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Retinopathy of prematurity: screening and treatment in Costa Rica
  1. Ana Catalina Tabarez-Carvajal1,
  2. Milagro Montes-Cantillo1,
  3. Kelly H Unkrich2,
  4. Rupal H Trivedi2,
  5. Mae Millicent Winfrey Peterseim2
  1. 1 National Children’s Hospital of Dr Carlos Sáenz Herrera, San Jose, Costa Rica
  2. 2 Storm Eye Institute/Medical University of South Carolina Department of Ophthalmology, Charleston, South Carolina, USA
  1. Correspondence to Dr Mae Millicent Winfrey Peterseim, Department of Ophthalmology, Medical University of South Carolina, 167 Ashley ave, Charleston 29425-2503, South Carolina, USA; petersem{at}musc.edu

Abstract

Aim To determine the recent demographic data, risk factors and results of retinopathy of prematurity (ROP) screening and treatment in Costa Rica.

Methods The medical records of all preterm infants meeting ROP screening criteria (≤34 weeks’ gestational age (GA) or birth weight (BW) ≤1750g, and those determined at risk by neonatologists) in the national healthcare system, Costa Rica, January 2010–December 2014, were retrospectively reviewed. The numbers and percentages of infants with ROP, risk factors, percentage of patients treated and treatment outcomes were determined. Comparison is made with screening criteria and literature reports of ROP incidence in other countries.

Results The study population included 3018 preterm infants. Overall, 585 patients (585/3018, 19.4%) were found to have ROP. Of these, 15.4% (90 patients) required laser treatment, and 53% of those requiring treatment had BW <1000g. Five babies requiring treatment were ≥32 weeks’ GA but with BW ≤1750g. Aggressive posterior disease was found in nine patients, and two infants of those screened (2/3018, 0.07%) suffered severe visual impairment during the 5-year study period.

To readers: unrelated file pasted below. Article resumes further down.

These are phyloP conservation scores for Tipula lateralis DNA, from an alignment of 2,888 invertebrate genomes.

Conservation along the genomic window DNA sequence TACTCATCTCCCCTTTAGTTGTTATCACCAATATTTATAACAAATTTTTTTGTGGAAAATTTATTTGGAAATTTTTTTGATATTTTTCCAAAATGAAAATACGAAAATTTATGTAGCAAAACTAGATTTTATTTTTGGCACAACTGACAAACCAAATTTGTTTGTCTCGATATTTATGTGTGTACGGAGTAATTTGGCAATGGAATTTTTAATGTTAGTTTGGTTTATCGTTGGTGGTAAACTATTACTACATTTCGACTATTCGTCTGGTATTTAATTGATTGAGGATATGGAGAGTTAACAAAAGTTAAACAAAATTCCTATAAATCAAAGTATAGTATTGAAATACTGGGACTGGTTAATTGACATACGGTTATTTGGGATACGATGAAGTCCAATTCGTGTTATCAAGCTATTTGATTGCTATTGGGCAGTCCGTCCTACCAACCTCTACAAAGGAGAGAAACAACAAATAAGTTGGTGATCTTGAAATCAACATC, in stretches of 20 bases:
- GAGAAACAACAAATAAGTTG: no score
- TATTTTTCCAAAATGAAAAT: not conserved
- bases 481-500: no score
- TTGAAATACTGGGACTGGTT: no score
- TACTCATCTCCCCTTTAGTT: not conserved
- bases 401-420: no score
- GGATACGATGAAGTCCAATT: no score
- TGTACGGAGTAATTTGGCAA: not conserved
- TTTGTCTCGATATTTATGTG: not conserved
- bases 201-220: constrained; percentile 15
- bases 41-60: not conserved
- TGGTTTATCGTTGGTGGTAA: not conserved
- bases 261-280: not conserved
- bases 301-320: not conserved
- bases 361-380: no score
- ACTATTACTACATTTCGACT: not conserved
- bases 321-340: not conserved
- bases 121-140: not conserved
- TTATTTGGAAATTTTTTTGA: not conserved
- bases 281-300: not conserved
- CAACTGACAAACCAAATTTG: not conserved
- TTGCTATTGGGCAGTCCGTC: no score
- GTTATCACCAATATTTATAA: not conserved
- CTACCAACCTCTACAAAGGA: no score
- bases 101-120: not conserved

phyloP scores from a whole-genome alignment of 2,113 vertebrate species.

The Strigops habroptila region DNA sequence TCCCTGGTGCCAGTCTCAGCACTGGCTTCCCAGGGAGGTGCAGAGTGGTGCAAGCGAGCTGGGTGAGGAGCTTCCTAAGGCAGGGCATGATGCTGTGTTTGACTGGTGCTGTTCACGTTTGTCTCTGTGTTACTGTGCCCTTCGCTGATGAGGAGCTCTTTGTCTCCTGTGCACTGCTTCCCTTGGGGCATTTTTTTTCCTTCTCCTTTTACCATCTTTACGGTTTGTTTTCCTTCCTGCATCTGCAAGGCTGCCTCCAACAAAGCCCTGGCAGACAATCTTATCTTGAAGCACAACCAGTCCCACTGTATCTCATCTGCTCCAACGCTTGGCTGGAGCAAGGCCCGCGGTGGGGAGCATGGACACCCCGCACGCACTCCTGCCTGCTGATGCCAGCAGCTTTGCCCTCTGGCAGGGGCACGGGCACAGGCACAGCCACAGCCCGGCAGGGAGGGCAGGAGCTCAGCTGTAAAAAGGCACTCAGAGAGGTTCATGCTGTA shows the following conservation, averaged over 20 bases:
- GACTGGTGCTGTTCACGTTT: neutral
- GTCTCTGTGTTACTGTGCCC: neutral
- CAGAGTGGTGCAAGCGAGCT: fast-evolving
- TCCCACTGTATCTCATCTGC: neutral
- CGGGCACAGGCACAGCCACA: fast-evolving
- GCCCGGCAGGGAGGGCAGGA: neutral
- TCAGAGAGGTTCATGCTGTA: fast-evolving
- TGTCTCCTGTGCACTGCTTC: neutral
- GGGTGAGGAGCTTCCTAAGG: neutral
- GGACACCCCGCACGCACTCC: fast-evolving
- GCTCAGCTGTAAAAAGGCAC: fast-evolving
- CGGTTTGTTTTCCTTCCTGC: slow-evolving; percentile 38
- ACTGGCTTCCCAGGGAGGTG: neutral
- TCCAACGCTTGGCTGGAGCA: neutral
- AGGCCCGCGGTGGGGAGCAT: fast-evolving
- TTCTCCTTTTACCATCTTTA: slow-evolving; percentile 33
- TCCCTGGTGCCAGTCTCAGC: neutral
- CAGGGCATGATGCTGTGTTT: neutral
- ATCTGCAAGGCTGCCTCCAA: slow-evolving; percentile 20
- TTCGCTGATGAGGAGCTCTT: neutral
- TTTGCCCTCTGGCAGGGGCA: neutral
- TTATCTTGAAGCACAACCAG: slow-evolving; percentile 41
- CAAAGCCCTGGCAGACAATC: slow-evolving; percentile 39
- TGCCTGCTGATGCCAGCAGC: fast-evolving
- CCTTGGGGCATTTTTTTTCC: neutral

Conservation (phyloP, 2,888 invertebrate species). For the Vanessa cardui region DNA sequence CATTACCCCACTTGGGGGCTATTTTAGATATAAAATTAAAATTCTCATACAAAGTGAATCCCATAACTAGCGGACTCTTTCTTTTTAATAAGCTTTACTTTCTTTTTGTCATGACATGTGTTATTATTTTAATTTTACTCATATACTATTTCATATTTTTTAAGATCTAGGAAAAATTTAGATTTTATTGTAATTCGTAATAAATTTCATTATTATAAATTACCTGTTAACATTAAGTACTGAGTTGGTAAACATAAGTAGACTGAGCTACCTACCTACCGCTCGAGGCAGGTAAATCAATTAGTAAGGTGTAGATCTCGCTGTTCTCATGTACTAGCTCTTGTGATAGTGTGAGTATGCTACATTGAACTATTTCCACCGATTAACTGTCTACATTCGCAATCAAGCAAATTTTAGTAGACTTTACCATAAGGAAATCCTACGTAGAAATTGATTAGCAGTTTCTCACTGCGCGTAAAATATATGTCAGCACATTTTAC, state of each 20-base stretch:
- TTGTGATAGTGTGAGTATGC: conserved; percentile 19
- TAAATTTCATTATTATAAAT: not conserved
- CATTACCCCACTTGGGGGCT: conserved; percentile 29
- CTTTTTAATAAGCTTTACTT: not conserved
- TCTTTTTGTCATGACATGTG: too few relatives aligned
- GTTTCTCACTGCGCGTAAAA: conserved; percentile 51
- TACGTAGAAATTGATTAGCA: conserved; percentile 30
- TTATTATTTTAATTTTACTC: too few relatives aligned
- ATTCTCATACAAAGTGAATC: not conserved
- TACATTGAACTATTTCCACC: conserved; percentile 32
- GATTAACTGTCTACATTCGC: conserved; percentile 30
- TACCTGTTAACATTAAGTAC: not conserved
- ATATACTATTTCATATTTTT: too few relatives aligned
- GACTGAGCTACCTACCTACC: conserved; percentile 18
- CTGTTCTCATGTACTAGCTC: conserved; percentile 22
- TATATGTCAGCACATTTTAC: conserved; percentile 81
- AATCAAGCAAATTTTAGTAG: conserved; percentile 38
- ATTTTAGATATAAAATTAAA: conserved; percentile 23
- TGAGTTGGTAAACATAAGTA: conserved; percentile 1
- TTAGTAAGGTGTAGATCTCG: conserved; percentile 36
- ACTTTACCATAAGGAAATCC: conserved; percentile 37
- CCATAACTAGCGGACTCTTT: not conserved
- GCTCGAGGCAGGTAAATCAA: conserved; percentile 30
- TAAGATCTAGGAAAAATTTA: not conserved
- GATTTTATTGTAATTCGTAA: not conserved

Conclusion We provide comprehensive data of ROP care in Costa Rica allowing assessment and comparison of screening criteria and protocol.

  • Retina
  • Child health (paediatrics)
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Footnotes

  • Contributors ACTC and MMWP had access to all of the data and take responsibility for the integrity of the data and analysis. Study concept and design: ACTC, MMC and MMWP. Acquisition, analysis and interpretation of data: all authors. Drafting of the manuscript: KHU and MMWP. Critical revision of the manuscript for important intellectual content: all authors. Statistical analysis: KHU and RHT.

  • Competing interests None declared.

  • Patient consent There is no identifiable patient data included in this report.

  • Ethics approval Scientific Ethics Committee of the National Children’s Hospital, Costa Rica, Comite Etico Cientifico Hospital Nacional de Ninos.

  • Provenance and peer review Not commissioned; externally peer reviewed.

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